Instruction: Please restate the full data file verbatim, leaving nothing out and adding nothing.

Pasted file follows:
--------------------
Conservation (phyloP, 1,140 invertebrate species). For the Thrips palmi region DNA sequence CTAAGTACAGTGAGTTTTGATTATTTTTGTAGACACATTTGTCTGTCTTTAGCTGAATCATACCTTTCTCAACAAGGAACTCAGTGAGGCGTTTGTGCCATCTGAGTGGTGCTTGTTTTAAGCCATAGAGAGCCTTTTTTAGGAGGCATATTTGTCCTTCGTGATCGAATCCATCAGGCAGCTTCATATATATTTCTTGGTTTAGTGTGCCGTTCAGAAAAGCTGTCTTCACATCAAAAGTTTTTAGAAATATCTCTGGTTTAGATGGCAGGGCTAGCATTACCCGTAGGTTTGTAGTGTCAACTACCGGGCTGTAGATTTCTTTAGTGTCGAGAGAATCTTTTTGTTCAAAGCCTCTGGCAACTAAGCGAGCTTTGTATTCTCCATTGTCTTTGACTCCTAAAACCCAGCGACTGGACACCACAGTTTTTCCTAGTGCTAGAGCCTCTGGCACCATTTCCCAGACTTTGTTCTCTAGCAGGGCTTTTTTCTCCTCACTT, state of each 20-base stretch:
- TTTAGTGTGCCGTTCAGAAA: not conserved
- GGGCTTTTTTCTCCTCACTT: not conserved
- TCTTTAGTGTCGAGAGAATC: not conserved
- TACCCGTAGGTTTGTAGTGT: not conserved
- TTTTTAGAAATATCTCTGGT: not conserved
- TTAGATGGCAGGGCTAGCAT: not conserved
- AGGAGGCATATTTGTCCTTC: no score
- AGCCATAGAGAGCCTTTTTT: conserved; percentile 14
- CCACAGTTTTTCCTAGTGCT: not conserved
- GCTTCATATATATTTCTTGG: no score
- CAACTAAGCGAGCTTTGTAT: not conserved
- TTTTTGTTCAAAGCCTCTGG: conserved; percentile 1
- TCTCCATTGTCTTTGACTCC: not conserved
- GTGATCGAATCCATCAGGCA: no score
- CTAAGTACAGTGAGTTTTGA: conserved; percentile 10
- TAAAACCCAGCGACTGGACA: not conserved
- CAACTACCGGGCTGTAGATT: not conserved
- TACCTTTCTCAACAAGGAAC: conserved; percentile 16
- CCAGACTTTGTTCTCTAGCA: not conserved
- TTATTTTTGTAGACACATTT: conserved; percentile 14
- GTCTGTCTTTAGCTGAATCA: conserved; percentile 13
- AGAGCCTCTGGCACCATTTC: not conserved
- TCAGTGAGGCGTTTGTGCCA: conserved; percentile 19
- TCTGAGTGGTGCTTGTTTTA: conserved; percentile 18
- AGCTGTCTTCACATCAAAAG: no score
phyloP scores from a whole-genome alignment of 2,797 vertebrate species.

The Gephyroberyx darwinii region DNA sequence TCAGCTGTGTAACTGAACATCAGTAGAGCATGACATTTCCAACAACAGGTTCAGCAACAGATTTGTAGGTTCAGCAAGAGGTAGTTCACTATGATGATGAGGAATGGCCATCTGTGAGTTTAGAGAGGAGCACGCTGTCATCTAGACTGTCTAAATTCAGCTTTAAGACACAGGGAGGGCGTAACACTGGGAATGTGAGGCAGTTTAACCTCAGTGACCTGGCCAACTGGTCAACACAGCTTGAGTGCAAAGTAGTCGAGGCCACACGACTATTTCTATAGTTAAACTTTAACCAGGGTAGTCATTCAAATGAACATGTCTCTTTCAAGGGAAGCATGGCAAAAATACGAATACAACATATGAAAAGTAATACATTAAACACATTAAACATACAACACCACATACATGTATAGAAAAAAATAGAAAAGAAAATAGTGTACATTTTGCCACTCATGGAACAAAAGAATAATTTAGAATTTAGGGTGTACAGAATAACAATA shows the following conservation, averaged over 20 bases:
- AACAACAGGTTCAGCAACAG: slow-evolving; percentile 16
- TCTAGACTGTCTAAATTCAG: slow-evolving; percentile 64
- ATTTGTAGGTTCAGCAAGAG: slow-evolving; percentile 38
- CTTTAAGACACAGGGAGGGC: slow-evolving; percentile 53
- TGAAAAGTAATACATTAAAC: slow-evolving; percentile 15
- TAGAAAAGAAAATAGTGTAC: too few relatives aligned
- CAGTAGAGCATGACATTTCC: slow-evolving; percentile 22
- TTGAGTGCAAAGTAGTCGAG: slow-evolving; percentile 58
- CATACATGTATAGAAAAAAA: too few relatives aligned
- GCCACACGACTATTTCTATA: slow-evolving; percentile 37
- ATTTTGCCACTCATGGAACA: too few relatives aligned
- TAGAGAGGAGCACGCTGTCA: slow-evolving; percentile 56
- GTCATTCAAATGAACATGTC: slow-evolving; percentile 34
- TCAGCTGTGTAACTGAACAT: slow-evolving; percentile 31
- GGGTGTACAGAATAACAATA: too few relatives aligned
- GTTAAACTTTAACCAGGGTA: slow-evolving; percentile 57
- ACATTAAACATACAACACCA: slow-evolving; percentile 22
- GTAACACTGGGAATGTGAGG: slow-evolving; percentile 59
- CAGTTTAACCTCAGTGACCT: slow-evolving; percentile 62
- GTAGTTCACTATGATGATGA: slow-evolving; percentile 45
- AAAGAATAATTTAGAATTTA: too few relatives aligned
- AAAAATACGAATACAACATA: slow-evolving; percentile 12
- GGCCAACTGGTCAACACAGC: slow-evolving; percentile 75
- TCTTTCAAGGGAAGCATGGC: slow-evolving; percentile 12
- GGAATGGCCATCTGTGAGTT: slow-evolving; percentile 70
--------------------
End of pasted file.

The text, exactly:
Conservation (phyloP, 1,140 invertebrate species). For the Thrips palmi region DNA sequence CTAAGTACAGTGAGTTTTGATTATTTTTGTAGACACATTTGTCTGTCTTTAGCTGAATCATACCTTTCTCAACAAGGAACTCAGTGAGGCGTTTGTGCCATCTGAGTGGTGCTTGTTTTAAGCCATAGAGAGCCTTTTTTAGGAGGCATATTTGTCCTTCGTGATCGAATCCATCAGGCAGCTTCATATATATTTCTTGGTTTAGTGTGCCGTTCAGAAAAGCTGTCTTCACATCAAAAGTTTTTAGAAATATCTCTGGTTTAGATGGCAGGGCTAGCATTACCCGTAGGTTTGTAGTGTCAACTACCGGGCTGTAGATTTCTTTAGTGTCGAGAGAATCTTTTTGTTCAAAGCCTCTGGCAACTAAGCGAGCTTTGTATTCTCCATTGTCTTTGACTCCTAAAACCCAGCGACTGGACACCACAGTTTTTCCTAGTGCTAGAGCCTCTGGCACCATTTCCCAGACTTTGTTCTCTAGCAGGGCTTTTTTCTCCTCACTT, state of each 20-base stretch:
- TTTAGTGTGCCGTTCAGAAA: not conserved
- GGGCTTTTTTCTCCTCACTT: not conserved
- TCTTTAGTGTCGAGAGAATC: not conserved
- TACCCGTAGGTTTGTAGTGT: not conserved
- TTTTTAGAAATATCTCTGGT: not conserved
- TTAGATGGCAGGGCTAGCAT: not conserved
- AGGAGGCATATTTGTCCTTC: no score
- AGCCATAGAGAGCCTTTTTT: conserved; percentile 14
- CCACAGTTTTTCCTAGTGCT: not conserved
- GCTTCATATATATTTCTTGG: no score
- CAACTAAGCGAGCTTTGTAT: not conserved
- TTTTTGTTCAAAGCCTCTGG: conserved; percentile 1
- TCTCCATTGTCTTTGACTCC: not conserved
- GTGATCGAATCCATCAGGCA: no score
- CTAAGTACAGTGAGTTTTGA: conserved; percentile 10
- TAAAACCCAGCGACTGGACA: not conserved
- CAACTACCGGGCTGTAGATT: not conserved
- TACCTTTCTCAACAAGGAAC: conserved; percentile 16
- CCAGACTTTGTTCTCTAGCA: not conserved
- TTATTTTTGTAGACACATTT: conserved; percentile 14
- GTCTGTCTTTAGCTGAATCA: conserved; percentile 13
- AGAGCCTCTGGCACCATTTC: not conserved
- TCAGTGAGGCGTTTGTGCCA: conserved; percentile 19
- TCTGAGTGGTGCTTGTTTTA: conserved; percentile 18
- AGCTGTCTTCACATCAAAAG: no score
phyloP scores from a whole-genome alignment of 2,797 vertebrate species.

The Gephyroberyx darwinii region DNA sequence TCAGCTGTGTAACTGAACATCAGTAGAGCATGACATTTCCAACAACAGGTTCAGCAACAGATTTGTAGGTTCAGCAAGAGGTAGTTCACTATGATGATGAGGAATGGCCATCTGTGAGTTTAGAGAGGAGCACGCTGTCATCTAGACTGTCTAAATTCAGCTTTAAGACACAGGGAGGGCGTAACACTGGGAATGTGAGGCAGTTTAACCTCAGTGACCTGGCCAACTGGTCAACACAGCTTGAGTGCAAAGTAGTCGAGGCCACACGACTATTTCTATAGTTAAACTTTAACCAGGGTAGTCATTCAAATGAACATGTCTCTTTCAAGGGAAGCATGGCAAAAATACGAATACAACATATGAAAAGTAATACATTAAACACATTAAACATACAACACCACATACATGTATAGAAAAAAATAGAAAAGAAAATAGTGTACATTTTGCCACTCATGGAACAAAAGAATAATTTAGAATTTAGGGTGTACAGAATAACAATA shows the following conservation, averaged over 20 bases:
- AACAACAGGTTCAGCAACAG: slow-evolving; percentile 16
- TCTAGACTGTCTAAATTCAG: slow-evolving; percentile 64
- ATTTGTAGGTTCAGCAAGAG: slow-evolving; percentile 38
- CTTTAAGACACAGGGAGGGC: slow-evolving; percentile 53
- TGAAAAGTAATACATTAAAC: slow-evolving; percentile 15
- TAGAAAAGAAAATAGTGTAC: too few relatives aligned
- CAGTAGAGCATGACATTTCC: slow-evolving; percentile 22
- TTGAGTGCAAAGTAGTCGAG: slow-evolving; percentile 58
- CATACATGTATAGAAAAAAA: too few relatives aligned
- GCCACACGACTATTTCTATA: slow-evolving; percentile 37
- ATTTTGCCACTCATGGAACA: too few relatives aligned
- TAGAGAGGAGCACGCTGTCA: slow-evolving; percentile 56
- GTCATTCAAATGAACATGTC: slow-evolving; percentile 34
- TCAGCTGTGTAACTGAACAT: slow-evolving; percentile 31
- GGGTGTACAGAATAACAATA: too few relatives aligned
- GTTAAACTTTAACCAGGGTA: slow-evolving; percentile 57
- ACATTAAACATACAACACCA: slow-evolving; percentile 22
- GTAACACTGGGAATGTGAGG: slow-evolving; percentile 59
- CAGTTTAACCTCAGTGACCT: slow-evolving; percentile 62
- GTAGTTCACTATGATGATGA: slow-evolving; percentile 45
- AAAGAATAATTTAGAATTTA: too few relatives aligned
- AAAAATACGAATACAACATA: slow-evolving; percentile 12
- GGCCAACTGGTCAACACAGC: slow-evolving; percentile 75
- TCTTTCAAGGGAAGCATGGC: slow-evolving; percentile 12
- GGAATGGCCATCTGTGAGTT: slow-evolving; percentile 70